Jennifer Holliday Overcame Blindness, Depression, A Suicide Attempt And Multiple Sclerosis To Make It Back To Broadway

November 2, 2016  |  

Aside from that powerhouse, one of a kind voice of hers, many of us don’t know much about Jennifer Holliday. We know she became something like a household name for her Tony-award winning role of Effie White in Dreamgirls. We all remember what she sounded like belting out the words to “And I Am Telling You I’m Not Going.”

And that’s about it. Today, Holliday is playing the role of Shug Avery in the Broadway revival of The Color Purple.  The journey to get back on stage after a 15 year absence has been anything but easy or glamourous.

In a recent interview with People, Holliday went into detail about her struggles with clinical depression, multiple sclerosis, the issue of her weight, blindness and finding work in this fickle industry.

Holliday’s depression began long before she was officially diagnosed. It started while she was working on Dreamgirls, 35 years ago.

“When I was suffering with depression, people weren’t talking about depression. It had a stigma. Nobody asked me about it.”

As a result of her illness, Holliday started having mood swings and outbursts that made me label her a “diva” and difficult to work with. “No one ever said, ‘Do you want to talk to somebody?’ I knew I was terribly sad, but I didn’t know why.”

On her 30th birthday, Holliday took sleeping pills trying to kill herself. She was rescued and when she woke up she was angry that she hadn’t done it right.

Afterward, she spent three months in a sanatorium. While she was supposed to be healing, she started focusing on her weight. “I had thought I was really ugly. I had just been dropped by my record company because they called me too unattractive and not marketable. They were like, ‘We can’t make a music video of you.’ I told the doctor, ‘That’s the reason for my problems. My record company dropped me, I can’t get a boyfriend- that’s the reason! I’m too big.”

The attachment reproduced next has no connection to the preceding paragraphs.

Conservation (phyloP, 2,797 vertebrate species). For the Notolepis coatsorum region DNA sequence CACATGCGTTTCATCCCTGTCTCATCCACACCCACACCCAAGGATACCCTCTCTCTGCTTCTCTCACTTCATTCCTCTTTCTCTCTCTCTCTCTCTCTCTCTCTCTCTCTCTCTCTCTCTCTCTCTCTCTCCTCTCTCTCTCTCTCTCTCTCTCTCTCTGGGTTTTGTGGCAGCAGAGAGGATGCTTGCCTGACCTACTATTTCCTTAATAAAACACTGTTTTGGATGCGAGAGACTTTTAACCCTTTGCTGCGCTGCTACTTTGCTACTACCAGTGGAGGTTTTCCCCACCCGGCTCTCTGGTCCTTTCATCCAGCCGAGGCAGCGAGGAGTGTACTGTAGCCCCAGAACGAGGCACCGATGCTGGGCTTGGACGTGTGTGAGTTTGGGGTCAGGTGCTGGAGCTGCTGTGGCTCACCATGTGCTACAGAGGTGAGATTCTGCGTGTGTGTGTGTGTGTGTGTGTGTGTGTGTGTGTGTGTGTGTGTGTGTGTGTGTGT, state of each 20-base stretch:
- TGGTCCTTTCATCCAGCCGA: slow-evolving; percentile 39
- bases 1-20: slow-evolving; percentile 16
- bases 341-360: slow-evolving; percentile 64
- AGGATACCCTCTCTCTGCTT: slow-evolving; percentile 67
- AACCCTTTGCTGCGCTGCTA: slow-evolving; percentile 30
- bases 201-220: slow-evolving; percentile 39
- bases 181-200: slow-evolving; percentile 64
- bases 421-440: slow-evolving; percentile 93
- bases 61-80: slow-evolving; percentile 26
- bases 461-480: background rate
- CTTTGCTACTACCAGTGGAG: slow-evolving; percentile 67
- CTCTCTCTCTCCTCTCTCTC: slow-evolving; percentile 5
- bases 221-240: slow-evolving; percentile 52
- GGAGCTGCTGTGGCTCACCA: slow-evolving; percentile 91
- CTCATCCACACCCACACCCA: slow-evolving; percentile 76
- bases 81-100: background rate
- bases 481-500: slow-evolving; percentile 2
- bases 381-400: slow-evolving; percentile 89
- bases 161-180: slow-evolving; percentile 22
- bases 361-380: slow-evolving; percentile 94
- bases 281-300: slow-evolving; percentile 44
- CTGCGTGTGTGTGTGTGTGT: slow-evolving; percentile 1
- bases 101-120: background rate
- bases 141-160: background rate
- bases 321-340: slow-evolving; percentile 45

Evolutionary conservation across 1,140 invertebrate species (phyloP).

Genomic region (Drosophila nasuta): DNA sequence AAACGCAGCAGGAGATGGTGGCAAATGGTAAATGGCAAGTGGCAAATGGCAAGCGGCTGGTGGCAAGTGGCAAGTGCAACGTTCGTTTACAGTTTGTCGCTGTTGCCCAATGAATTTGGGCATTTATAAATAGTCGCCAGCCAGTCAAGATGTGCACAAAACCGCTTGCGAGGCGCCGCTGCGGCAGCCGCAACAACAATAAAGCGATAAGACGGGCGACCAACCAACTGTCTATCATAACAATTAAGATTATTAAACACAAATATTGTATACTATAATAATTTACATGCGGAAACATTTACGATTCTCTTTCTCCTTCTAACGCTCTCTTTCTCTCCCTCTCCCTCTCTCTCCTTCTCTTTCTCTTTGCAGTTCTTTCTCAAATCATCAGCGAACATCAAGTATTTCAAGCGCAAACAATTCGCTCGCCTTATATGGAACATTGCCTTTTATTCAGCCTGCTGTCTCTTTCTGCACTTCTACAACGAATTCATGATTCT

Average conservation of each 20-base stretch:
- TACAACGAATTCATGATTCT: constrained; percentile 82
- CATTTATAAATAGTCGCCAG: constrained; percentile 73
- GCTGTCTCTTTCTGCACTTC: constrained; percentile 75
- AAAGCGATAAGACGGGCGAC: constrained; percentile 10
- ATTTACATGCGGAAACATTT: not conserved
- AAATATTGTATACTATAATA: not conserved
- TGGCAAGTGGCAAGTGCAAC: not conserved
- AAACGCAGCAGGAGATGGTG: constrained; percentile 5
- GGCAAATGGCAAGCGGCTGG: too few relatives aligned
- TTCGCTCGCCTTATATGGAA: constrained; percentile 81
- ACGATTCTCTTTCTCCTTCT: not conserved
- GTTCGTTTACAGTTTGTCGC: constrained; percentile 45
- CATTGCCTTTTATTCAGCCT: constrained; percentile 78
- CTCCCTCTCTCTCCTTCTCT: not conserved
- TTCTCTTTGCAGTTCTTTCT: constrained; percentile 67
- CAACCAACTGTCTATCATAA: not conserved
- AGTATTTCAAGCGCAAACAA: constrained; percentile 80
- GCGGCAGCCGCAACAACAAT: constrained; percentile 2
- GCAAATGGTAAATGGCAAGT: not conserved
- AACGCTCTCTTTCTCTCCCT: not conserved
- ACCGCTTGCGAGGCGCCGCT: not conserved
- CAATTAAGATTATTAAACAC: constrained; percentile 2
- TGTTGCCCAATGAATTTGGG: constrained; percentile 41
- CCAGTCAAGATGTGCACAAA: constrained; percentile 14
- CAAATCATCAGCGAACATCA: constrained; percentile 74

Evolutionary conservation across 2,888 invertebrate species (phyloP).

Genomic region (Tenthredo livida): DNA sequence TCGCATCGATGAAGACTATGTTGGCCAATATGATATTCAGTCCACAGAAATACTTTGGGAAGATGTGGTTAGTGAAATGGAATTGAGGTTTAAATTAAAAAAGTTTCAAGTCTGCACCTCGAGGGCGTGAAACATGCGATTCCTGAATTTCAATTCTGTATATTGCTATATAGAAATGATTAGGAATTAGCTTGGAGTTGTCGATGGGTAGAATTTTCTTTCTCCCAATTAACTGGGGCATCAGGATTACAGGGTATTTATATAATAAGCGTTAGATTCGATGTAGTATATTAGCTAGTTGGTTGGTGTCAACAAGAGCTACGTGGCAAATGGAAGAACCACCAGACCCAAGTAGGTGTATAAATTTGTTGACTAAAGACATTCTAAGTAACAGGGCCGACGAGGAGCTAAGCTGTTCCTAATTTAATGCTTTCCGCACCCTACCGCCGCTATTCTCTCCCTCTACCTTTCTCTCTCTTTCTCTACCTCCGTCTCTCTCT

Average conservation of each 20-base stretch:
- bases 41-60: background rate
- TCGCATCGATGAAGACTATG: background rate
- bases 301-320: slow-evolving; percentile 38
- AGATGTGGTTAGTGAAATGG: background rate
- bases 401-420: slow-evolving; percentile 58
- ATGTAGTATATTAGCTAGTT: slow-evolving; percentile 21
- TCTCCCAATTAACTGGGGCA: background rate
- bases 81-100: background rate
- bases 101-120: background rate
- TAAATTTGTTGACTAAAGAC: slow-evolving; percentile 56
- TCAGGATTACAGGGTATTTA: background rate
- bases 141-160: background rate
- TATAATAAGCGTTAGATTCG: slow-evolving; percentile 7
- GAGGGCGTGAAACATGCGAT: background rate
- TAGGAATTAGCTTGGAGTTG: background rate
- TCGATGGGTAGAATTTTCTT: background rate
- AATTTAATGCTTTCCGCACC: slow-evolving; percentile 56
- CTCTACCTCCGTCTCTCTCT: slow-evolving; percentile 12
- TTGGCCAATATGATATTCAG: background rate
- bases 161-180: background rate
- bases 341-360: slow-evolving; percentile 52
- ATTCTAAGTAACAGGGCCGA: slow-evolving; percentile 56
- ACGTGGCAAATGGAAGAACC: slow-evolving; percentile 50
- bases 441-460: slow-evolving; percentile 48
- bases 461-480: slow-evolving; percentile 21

Her feelings about herself and the regarding her weight as a hinderance, Holliday had what was then an experimental surgery called a gastric bypass. Holliday lost 124 pounds as a result, but it didn’t do much to change her career as she anticipated.

“Nobody wanted me small. They only wanted the old Jennifer Holliday. They were uncomfortable with my new look, my new attitude- everything. It was a very hard time for me for about three years. I had no work and no friends.”

As for herself, Holliday liked her new body.

“I didn’t fall for that trick. I like the way I looked and I have stayed that way. I wasn’t going to believe everyone else because they lied when I was overweight.”

Then as she was enjoying her body, she was diagnosed with multiple sclerosis in 1999. She had been battling symptoms of the disease for years but doctors didn’t know what it was.

“For a long time they thought I had lupus, then they thought I had something else. Finally, when I couldn’t walk, they did a spinal tap and conclusively diagnosed me with M.S.”

Her sore joined and muscle pain made her lose the ability to walk and function. In 2007, she felt a sharp pain, as if someone had taken a knife to her eye. She would lose sight completely in that eye.

She was living without health insurance at the time.

She told her neurologist, “Fortunately, there are a lot of blind singers. There was no discoloration in the eye, so I’m not concerned about seeing out of it as long as I can sing.”

And though she was afraid of how her illnesses might affect her career, she was determined not to give up. “I began to look for more alternative treatments. I said, ‘I’ve got to find out more about this illness and I’ve got to fight. I’ve got to be able to walk and I’ve got to get control.”

There is no cure for M.S. but Holliday is able to treat it now. She’s mobile and after seven months, her vision slowly returned.

Holliday believes it’s been her positive attitude that has helped her survive all of this.

“I really tried to fight to stay more positive.” Holliday said she used daily affirmations and stayed active so her mind wouldn’t linger on her sadness. “If your mind is not willing, everything will go. There’s so much great power of our mind that we take for granted, and how we think and what positiveness can do. There was some purpose that I didn’t die when I tried to kill myself. So I decided I was going to fight for life.”

Holliday has used all of her trials and tribulations and channeled the into the character of Shug Avery.

“It was a very long, hard journey. But now, I do think that I’m ready to come back. And maybe these opportunities will be better than what I thought I missed. But I’ve grabbed it. And I’m not going to let it go.”

You can read Holliday’s full interview over at 

Veronica Wells is the culture editor at She is also the author of “Bettah Days.” You can follow her on Facebook and Twitter @VDubShrug.

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